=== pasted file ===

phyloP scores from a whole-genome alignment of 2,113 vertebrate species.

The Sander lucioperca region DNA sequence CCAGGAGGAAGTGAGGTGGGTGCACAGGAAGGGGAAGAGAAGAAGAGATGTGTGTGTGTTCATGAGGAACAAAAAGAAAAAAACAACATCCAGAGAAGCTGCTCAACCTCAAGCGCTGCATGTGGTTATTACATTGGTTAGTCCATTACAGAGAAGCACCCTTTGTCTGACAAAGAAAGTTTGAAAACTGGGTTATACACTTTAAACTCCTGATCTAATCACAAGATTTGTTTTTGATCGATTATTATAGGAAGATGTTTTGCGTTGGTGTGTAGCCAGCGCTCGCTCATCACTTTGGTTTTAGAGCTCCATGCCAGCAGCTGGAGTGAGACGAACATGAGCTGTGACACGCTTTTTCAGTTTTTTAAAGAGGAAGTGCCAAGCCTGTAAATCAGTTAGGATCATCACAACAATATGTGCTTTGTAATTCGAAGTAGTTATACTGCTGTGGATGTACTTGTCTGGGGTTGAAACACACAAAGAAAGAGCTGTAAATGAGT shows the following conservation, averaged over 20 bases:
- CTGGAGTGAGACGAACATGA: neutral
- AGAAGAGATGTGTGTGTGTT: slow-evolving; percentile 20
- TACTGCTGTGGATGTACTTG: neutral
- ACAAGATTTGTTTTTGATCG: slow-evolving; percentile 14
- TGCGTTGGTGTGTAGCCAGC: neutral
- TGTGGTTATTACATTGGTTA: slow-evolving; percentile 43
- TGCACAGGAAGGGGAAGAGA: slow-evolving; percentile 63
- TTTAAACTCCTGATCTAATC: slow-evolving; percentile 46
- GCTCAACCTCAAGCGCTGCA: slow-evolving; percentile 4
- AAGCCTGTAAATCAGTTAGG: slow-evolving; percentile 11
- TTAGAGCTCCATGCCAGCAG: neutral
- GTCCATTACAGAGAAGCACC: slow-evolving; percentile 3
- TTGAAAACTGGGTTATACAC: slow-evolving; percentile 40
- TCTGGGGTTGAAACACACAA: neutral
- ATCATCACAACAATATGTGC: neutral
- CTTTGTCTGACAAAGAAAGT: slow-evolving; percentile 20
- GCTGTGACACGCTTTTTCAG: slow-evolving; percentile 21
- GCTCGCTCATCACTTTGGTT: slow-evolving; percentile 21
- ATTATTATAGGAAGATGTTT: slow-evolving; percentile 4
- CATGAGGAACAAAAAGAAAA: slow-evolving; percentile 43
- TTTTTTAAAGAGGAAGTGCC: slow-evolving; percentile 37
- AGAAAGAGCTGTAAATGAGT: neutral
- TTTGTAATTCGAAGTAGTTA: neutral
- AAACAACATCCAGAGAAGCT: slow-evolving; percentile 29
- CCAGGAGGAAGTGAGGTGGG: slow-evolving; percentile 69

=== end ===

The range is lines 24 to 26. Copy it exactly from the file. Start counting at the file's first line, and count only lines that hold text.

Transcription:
- AGAAAGAGCTGTAAATGAGT: neutral
- TTTGTAATTCGAAGTAGTTA: neutral
- AAACAACATCCAGAGAAGCT: slow-evolving; percentile 29